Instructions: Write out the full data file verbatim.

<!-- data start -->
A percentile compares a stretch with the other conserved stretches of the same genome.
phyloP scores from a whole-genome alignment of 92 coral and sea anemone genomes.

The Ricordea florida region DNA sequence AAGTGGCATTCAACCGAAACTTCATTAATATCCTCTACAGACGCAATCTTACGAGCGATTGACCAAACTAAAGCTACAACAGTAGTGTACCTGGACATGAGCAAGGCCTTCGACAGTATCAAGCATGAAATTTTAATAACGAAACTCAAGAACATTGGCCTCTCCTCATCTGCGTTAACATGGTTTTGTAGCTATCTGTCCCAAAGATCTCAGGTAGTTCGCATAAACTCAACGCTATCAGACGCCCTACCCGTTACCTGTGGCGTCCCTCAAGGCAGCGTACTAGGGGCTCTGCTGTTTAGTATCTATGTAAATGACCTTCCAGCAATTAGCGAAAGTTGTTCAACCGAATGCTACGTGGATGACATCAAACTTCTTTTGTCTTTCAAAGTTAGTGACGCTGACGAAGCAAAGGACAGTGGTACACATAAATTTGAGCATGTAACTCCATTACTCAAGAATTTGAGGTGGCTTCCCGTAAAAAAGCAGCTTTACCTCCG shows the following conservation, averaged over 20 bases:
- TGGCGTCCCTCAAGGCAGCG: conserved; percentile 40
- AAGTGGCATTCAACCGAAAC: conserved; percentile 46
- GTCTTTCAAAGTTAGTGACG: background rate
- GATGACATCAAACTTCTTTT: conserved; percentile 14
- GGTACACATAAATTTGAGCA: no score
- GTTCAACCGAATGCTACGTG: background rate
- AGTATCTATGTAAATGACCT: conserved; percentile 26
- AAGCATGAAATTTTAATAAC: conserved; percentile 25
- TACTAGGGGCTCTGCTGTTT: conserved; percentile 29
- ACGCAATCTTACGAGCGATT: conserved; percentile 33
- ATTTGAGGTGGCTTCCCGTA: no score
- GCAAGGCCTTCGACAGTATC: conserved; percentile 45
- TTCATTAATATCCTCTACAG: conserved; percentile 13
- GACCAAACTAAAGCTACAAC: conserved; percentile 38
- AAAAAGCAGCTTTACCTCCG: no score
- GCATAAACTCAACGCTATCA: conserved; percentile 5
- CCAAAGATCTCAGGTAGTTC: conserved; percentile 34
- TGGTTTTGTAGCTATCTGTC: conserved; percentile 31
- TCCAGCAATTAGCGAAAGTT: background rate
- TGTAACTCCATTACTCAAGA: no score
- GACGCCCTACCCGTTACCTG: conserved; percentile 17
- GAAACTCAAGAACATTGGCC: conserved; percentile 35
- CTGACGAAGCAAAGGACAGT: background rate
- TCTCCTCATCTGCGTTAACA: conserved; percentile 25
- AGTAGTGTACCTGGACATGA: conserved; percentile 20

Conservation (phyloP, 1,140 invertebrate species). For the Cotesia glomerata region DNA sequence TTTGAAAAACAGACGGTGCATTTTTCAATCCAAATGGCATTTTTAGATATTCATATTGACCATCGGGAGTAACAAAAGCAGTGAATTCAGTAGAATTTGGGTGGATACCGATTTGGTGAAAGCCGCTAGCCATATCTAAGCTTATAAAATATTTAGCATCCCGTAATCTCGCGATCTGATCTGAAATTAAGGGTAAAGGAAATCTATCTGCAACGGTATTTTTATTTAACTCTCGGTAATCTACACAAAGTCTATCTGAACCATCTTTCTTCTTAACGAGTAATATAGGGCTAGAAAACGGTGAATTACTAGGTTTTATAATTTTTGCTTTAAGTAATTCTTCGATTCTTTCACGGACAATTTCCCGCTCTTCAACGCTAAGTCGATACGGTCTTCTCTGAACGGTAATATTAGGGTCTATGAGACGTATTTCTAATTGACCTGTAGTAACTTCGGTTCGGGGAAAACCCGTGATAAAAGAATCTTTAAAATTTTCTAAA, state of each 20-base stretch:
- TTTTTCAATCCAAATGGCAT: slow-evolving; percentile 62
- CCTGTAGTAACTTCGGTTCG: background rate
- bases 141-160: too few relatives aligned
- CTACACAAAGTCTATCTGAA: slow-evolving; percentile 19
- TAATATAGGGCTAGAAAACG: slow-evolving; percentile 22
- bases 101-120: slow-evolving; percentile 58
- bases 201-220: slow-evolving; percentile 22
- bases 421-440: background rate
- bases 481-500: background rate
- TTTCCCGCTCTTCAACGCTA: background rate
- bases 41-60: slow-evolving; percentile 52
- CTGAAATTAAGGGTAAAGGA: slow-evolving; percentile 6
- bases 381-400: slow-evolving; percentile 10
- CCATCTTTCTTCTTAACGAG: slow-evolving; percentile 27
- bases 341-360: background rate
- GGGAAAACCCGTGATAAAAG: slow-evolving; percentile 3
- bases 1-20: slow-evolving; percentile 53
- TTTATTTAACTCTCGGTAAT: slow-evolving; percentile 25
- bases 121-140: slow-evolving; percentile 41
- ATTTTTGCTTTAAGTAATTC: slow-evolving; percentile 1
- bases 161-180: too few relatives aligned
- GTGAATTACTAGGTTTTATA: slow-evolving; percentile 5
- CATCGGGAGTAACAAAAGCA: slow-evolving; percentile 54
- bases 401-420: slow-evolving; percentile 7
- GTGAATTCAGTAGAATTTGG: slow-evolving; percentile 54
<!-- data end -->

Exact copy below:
A percentile compares a stretch with the other conserved stretches of the same genome.
phyloP scores from a whole-genome alignment of 92 coral and sea anemone genomes.

The Ricordea florida region DNA sequence AAGTGGCATTCAACCGAAACTTCATTAATATCCTCTACAGACGCAATCTTACGAGCGATTGACCAAACTAAAGCTACAACAGTAGTGTACCTGGACATGAGCAAGGCCTTCGACAGTATCAAGCATGAAATTTTAATAACGAAACTCAAGAACATTGGCCTCTCCTCATCTGCGTTAACATGGTTTTGTAGCTATCTGTCCCAAAGATCTCAGGTAGTTCGCATAAACTCAACGCTATCAGACGCCCTACCCGTTACCTGTGGCGTCCCTCAAGGCAGCGTACTAGGGGCTCTGCTGTTTAGTATCTATGTAAATGACCTTCCAGCAATTAGCGAAAGTTGTTCAACCGAATGCTACGTGGATGACATCAAACTTCTTTTGTCTTTCAAAGTTAGTGACGCTGACGAAGCAAAGGACAGTGGTACACATAAATTTGAGCATGTAACTCCATTACTCAAGAATTTGAGGTGGCTTCCCGTAAAAAAGCAGCTTTACCTCCG shows the following conservation, averaged over 20 bases:
- TGGCGTCCCTCAAGGCAGCG: conserved; percentile 40
- AAGTGGCATTCAACCGAAAC: conserved; percentile 46
- GTCTTTCAAAGTTAGTGACG: background rate
- GATGACATCAAACTTCTTTT: conserved; percentile 14
- GGTACACATAAATTTGAGCA: no score
- GTTCAACCGAATGCTACGTG: background rate
- AGTATCTATGTAAATGACCT: conserved; percentile 26
- AAGCATGAAATTTTAATAAC: conserved; percentile 25
- TACTAGGGGCTCTGCTGTTT: conserved; percentile 29
- ACGCAATCTTACGAGCGATT: conserved; percentile 33
- ATTTGAGGTGGCTTCCCGTA: no score
- GCAAGGCCTTCGACAGTATC: conserved; percentile 45
- TTCATTAATATCCTCTACAG: conserved; percentile 13
- GACCAAACTAAAGCTACAAC: conserved; percentile 38
- AAAAAGCAGCTTTACCTCCG: no score
- GCATAAACTCAACGCTATCA: conserved; percentile 5
- CCAAAGATCTCAGGTAGTTC: conserved; percentile 34
- TGGTTTTGTAGCTATCTGTC: conserved; percentile 31
- TCCAGCAATTAGCGAAAGTT: background rate
- TGTAACTCCATTACTCAAGA: no score
- GACGCCCTACCCGTTACCTG: conserved; percentile 17
- GAAACTCAAGAACATTGGCC: conserved; percentile 35
- CTGACGAAGCAAAGGACAGT: background rate
- TCTCCTCATCTGCGTTAACA: conserved; percentile 25
- AGTAGTGTACCTGGACATGA: conserved; percentile 20

Conservation (phyloP, 1,140 invertebrate species). For the Cotesia glomerata region DNA sequence TTTGAAAAACAGACGGTGCATTTTTCAATCCAAATGGCATTTTTAGATATTCATATTGACCATCGGGAGTAACAAAAGCAGTGAATTCAGTAGAATTTGGGTGGATACCGATTTGGTGAAAGCCGCTAGCCATATCTAAGCTTATAAAATATTTAGCATCCCGTAATCTCGCGATCTGATCTGAAATTAAGGGTAAAGGAAATCTATCTGCAACGGTATTTTTATTTAACTCTCGGTAATCTACACAAAGTCTATCTGAACCATCTTTCTTCTTAACGAGTAATATAGGGCTAGAAAACGGTGAATTACTAGGTTTTATAATTTTTGCTTTAAGTAATTCTTCGATTCTTTCACGGACAATTTCCCGCTCTTCAACGCTAAGTCGATACGGTCTTCTCTGAACGGTAATATTAGGGTCTATGAGACGTATTTCTAATTGACCTGTAGTAACTTCGGTTCGGGGAAAACCCGTGATAAAAGAATCTTTAAAATTTTCTAAA, state of each 20-base stretch:
- TTTTTCAATCCAAATGGCAT: slow-evolving; percentile 62
- CCTGTAGTAACTTCGGTTCG: background rate
- bases 141-160: too few relatives aligned
- CTACACAAAGTCTATCTGAA: slow-evolving; percentile 19
- TAATATAGGGCTAGAAAACG: slow-evolving; percentile 22
- bases 101-120: slow-evolving; percentile 58
- bases 201-220: slow-evolving; percentile 22
- bases 421-440: background rate
- bases 481-500: background rate
- TTTCCCGCTCTTCAACGCTA: background rate
- bases 41-60: slow-evolving; percentile 52
- CTGAAATTAAGGGTAAAGGA: slow-evolving; percentile 6
- bases 381-400: slow-evolving; percentile 10
- CCATCTTTCTTCTTAACGAG: slow-evolving; percentile 27
- bases 341-360: background rate
- GGGAAAACCCGTGATAAAAG: slow-evolving; percentile 3
- bases 1-20: slow-evolving; percentile 53
- TTTATTTAACTCTCGGTAAT: slow-evolving; percentile 25
- bases 121-140: slow-evolving; percentile 41
- ATTTTTGCTTTAAGTAATTC: slow-evolving; percentile 1
- bases 161-180: too few relatives aligned
- GTGAATTACTAGGTTTTATA: slow-evolving; percentile 5
- CATCGGGAGTAACAAAAGCA: slow-evolving; percentile 54
- bases 401-420: slow-evolving; percentile 7
- GTGAATTCAGTAGAATTTGG: slow-evolving; percentile 54